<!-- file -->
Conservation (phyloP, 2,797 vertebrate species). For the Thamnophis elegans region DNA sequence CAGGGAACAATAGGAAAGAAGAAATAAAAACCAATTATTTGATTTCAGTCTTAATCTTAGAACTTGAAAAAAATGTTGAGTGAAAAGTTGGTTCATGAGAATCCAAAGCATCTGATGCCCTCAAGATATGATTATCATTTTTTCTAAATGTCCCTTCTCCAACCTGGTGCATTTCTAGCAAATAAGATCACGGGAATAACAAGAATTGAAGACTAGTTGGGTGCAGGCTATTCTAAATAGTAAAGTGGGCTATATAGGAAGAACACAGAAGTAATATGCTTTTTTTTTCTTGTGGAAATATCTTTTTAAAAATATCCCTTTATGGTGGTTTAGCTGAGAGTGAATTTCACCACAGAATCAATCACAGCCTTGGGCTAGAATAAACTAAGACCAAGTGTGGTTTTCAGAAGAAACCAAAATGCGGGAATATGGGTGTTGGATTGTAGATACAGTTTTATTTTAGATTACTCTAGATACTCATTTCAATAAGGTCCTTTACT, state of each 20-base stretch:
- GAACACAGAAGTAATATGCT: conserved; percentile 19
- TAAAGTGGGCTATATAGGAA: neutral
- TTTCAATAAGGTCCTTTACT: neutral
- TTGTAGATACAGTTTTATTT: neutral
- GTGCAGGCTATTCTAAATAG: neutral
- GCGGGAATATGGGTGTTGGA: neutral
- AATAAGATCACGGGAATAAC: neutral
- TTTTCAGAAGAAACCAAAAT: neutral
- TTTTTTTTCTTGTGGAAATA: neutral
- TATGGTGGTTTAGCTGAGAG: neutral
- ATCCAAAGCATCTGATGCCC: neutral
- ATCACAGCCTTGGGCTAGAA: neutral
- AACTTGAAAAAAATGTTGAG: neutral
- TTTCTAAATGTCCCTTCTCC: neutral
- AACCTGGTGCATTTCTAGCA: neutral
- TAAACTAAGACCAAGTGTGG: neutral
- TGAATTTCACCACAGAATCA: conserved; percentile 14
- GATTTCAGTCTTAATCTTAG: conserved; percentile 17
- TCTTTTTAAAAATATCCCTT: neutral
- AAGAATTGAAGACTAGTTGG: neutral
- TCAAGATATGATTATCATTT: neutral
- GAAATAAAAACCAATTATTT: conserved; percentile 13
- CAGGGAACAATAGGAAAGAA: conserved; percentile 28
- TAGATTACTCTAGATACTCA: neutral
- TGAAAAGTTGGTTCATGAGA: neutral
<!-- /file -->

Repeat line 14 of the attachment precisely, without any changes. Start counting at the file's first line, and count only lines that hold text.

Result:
- AACTTGAAAAAAATGTTGAG: neutral